Staff at the Burn Treatment Center at the University of Iowa Hospitals and Clinics and the State Fire Marshal’s office say there have been an “alarming number” of deaths and injuries so far this year from brush fires.
In the past three months the burn unit in Iowa City has treated three people who were injured in brush fires and three others have died after getting caught in a brush fire. Ron Humphrey, a special agent in the State Fire Marshal’s office, is urging Iowans to check with their local county emergency management office before setting fire to a field or ditch.
“If a burn ban is in place or burn restrictions are in place, that’s usually who it goes through, or your county board of supervisors, and each county is going to be a little bit different on who handles that issue,” Humphrey says.
Some cities and counties have ordinances about open burning and there are open burning restrictions in some areas of the state due to air quality issues, plus Humphrey says it’s never a good idea to burn brush on a dry day or when it’s windy.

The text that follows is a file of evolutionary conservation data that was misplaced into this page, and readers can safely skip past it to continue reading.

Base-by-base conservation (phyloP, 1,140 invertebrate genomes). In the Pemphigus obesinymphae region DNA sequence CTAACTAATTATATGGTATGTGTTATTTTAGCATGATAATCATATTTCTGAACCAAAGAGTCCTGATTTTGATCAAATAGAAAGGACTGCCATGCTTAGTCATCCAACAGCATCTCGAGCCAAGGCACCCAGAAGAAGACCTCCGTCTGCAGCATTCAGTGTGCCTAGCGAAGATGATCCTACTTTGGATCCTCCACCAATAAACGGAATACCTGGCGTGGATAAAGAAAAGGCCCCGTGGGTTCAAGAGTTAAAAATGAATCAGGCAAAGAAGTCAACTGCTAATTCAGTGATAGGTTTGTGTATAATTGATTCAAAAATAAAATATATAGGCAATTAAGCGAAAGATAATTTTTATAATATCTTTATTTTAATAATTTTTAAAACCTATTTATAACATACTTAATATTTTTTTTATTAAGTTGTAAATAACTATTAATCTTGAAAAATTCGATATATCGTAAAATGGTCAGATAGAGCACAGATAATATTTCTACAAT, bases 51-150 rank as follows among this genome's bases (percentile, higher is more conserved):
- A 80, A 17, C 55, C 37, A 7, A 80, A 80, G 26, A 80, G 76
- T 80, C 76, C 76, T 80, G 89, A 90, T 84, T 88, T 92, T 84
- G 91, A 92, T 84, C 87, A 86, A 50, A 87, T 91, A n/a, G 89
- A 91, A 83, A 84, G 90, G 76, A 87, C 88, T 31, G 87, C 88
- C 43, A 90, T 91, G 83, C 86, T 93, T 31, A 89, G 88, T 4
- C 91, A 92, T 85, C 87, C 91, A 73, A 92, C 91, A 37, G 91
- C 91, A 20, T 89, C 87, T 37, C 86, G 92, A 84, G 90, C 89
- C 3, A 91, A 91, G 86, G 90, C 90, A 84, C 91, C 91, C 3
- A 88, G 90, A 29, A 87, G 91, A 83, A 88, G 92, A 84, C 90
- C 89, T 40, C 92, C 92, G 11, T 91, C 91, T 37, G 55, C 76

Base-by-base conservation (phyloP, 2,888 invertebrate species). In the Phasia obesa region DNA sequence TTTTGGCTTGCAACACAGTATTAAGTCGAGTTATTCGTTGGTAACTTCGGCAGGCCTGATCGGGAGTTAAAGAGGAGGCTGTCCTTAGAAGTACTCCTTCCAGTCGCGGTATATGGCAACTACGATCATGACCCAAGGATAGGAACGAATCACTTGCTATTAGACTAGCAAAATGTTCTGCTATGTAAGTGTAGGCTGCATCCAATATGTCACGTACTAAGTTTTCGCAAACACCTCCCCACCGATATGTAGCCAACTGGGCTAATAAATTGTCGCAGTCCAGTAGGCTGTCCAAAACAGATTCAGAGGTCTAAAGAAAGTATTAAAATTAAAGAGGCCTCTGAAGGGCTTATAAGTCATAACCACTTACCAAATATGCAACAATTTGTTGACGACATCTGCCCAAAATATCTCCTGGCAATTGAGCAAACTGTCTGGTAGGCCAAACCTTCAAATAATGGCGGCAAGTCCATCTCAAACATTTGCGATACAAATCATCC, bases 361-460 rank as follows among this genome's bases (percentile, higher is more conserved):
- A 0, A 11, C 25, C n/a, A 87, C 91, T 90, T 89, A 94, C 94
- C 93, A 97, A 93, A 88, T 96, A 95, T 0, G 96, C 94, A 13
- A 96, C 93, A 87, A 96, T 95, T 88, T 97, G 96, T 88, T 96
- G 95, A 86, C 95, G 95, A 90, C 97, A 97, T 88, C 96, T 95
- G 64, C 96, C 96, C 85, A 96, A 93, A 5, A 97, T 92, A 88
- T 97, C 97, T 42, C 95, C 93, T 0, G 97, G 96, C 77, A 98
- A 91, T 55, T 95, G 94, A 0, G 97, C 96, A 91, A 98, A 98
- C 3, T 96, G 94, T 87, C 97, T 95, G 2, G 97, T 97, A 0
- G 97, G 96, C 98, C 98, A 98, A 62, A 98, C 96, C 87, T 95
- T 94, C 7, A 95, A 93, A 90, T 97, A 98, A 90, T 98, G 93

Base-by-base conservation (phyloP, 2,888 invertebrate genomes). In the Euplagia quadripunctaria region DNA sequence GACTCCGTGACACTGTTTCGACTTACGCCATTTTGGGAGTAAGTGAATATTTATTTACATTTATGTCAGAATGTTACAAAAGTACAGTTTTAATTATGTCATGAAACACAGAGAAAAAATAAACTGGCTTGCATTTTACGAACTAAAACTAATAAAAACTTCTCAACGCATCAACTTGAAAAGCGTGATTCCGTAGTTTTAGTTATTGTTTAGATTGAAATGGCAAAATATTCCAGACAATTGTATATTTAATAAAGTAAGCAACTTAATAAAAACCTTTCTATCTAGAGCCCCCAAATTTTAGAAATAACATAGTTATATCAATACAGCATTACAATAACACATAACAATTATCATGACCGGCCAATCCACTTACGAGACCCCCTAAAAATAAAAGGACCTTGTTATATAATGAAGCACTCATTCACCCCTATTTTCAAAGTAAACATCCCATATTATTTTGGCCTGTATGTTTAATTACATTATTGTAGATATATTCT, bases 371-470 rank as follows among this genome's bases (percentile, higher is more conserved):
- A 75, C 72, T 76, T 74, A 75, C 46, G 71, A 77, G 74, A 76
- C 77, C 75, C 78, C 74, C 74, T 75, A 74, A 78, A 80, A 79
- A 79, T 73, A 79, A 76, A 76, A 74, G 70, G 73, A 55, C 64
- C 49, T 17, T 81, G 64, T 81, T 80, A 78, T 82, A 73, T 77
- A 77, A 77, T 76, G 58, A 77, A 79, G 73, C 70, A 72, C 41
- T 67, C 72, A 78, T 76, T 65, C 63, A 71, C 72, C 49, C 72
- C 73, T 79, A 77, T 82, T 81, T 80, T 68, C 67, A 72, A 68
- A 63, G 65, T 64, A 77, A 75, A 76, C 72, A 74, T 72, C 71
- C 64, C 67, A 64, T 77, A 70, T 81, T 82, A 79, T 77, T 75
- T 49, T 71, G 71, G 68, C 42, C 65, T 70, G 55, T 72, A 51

“And try not to burn alone,” Humphrey says. “It seems like when we do have these injuries, the people that are injured — they’re out there alone and get caught up in something and get hurt or killed.”
Humphrey recommends having the proper tools and enough water on hand to deal with the flames if they flare up or jump into another area.
“It’s not that burning is a bad thing. Burning can be good for vegegation to burn off the old stuff so the new can grow in thicker. You just need to do it properly.”
All three of the patients at the Iowa City burn unit who died in a brush fire were over the age of 75. The University of Iowa’s burn unit treats patients from the region and some of those six brush fire victims were from neighboring states. In April of 2009 Senator Chuck Grassley burned his leg when a small brush fire on his Butler County farm got out of control.